(xi) -- continue working for the promotion of core labour standards around the world. They welcomed the conclusions of the OECD report on trade, employment and labour standards as making an important contribution to the understanding of this issue. They encouraged Member governments to discuss these conclusions, as well as the Secretariat's analytical report on the subject, with a wider, non-member audience, with a view to considering any further action; this discussion could start in the context of the Policy Dialogue with Dynamic Non-Member Economies due to take place in the autumn;

(xii) -- maintain the momentum of the work of all participants of the "Export Credit Arrangement", especially on the guiding principles for premia setting and on the Outline Understanding on agricultural products with a view to concluding agreements by the 1997 Ministerial meeting;

(xiii) -- make every effort to obtain ratification of the "Shipbuilding Agreement" by all participants within the agreed timeframe so that the Agreement enters into force by 15 July 1996, and encourage other countries to become parties to the Agreement;

(xiv) -- proceed with the agricultural policy reform process in line with OECD principles and by fully implementing Uruguay Round commitments, and develop innovative and better targeted ways to address policy objectives such as those related to the environment, the rural economy and food security, and undertake work in preparation for the next meeting of OECD Agriculture Ministers.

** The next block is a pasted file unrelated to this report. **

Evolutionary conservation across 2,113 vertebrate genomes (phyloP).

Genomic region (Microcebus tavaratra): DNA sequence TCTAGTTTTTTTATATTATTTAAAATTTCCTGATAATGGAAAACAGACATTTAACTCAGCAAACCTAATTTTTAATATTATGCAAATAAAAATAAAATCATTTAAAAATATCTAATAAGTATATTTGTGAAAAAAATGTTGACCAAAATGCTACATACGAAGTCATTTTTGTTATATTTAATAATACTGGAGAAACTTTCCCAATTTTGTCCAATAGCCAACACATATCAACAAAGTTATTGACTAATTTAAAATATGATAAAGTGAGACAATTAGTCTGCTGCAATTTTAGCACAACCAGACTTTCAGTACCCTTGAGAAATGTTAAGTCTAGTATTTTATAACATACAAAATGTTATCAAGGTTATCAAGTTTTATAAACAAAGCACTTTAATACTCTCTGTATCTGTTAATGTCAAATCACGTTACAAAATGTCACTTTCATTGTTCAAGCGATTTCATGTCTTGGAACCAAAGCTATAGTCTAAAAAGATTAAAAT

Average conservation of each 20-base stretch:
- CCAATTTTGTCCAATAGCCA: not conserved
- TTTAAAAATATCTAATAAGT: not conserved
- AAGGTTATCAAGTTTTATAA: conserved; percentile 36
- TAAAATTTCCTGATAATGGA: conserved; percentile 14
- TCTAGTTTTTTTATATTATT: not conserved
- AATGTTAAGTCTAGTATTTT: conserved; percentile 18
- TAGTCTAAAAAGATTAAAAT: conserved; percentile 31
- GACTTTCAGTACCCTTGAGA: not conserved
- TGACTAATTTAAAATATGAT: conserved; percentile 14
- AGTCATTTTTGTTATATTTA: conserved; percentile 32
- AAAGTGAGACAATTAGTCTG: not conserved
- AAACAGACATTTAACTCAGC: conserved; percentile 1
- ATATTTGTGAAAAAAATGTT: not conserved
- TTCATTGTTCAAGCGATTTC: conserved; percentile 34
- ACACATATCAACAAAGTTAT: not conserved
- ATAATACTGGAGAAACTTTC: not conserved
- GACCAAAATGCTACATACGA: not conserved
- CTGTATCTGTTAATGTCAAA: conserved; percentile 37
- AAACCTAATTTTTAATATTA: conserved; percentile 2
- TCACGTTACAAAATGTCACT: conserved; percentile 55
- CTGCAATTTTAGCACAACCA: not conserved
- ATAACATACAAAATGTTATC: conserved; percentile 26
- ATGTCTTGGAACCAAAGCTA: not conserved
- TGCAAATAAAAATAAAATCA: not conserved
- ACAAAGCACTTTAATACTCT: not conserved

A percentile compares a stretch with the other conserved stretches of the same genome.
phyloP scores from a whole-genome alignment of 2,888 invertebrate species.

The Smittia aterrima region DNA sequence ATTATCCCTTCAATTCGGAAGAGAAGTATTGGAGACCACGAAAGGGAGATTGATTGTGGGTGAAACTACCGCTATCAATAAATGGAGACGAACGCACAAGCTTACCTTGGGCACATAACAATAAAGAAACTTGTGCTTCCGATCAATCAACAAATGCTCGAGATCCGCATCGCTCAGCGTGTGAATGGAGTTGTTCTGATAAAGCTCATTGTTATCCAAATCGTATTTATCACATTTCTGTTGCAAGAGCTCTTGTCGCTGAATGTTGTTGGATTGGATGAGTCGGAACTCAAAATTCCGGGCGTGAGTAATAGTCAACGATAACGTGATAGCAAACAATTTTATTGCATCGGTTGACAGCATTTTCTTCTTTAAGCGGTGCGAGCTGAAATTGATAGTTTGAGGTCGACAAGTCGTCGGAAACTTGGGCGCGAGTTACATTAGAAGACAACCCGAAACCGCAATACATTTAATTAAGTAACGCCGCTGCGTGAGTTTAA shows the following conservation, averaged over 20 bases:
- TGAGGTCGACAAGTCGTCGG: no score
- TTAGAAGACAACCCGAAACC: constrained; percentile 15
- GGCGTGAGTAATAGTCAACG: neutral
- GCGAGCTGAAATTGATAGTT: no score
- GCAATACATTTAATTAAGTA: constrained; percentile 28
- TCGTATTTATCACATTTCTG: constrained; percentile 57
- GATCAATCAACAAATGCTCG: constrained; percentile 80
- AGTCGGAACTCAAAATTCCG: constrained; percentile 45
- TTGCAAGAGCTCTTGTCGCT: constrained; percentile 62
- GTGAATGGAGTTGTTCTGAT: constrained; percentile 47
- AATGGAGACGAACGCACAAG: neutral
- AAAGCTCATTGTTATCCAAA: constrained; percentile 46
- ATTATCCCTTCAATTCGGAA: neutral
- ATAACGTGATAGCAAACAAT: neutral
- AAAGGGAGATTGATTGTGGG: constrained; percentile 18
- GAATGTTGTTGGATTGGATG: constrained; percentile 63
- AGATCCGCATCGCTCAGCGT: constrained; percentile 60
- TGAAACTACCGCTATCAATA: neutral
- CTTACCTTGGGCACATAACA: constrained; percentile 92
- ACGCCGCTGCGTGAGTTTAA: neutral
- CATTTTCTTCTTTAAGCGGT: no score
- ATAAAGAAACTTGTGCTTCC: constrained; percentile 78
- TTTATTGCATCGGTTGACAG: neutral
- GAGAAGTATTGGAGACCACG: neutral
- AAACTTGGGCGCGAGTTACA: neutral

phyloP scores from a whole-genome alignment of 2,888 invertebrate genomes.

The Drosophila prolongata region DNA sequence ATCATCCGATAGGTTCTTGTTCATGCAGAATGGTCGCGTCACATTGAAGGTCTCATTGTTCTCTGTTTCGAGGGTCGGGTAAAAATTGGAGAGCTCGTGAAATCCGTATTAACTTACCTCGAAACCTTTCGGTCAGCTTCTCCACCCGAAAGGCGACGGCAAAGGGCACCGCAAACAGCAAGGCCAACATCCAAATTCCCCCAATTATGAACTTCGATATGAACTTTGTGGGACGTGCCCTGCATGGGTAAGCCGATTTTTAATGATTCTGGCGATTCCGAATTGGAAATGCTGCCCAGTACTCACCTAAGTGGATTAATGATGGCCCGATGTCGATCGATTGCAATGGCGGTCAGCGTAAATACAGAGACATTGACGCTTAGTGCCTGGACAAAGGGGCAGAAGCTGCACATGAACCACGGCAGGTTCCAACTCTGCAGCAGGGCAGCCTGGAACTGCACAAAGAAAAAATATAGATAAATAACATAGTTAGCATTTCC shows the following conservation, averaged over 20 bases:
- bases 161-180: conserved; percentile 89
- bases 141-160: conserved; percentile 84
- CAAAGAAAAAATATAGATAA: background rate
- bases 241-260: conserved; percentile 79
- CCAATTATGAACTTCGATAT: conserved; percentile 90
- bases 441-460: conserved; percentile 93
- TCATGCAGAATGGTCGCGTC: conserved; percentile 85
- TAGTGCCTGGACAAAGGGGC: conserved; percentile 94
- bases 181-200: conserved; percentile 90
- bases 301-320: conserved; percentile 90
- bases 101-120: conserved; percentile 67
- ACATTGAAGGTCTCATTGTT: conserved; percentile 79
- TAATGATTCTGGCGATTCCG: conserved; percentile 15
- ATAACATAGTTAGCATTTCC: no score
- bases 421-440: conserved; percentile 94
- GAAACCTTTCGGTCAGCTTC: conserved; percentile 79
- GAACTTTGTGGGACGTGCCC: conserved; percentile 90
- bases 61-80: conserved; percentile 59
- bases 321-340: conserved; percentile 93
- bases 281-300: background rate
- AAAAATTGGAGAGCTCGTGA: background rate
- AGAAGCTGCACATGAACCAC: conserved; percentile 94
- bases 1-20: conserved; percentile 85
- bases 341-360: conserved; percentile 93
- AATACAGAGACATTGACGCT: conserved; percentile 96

10. Ministers recognise that sustainable progress in developing countries is of increasing global importance and that the linkages between developing and developed countries should be mutually reinforcing and supportive of development. In a spirit of new global partnership they agree to:

(i) -- work together as bilateral donors and with multilateral development institutions to promote the integration of developing countries into the globalising world economy and to maximise the effectiveness and co-ordination of the global aid system;

(ii) -- endorse the long-term development strategy approved at the High-Level meeting of the Development Assistance Committee and, in particular, call on the developing countries to make efforts together with the developed countries towards the achievement of its output-oriented development objectives;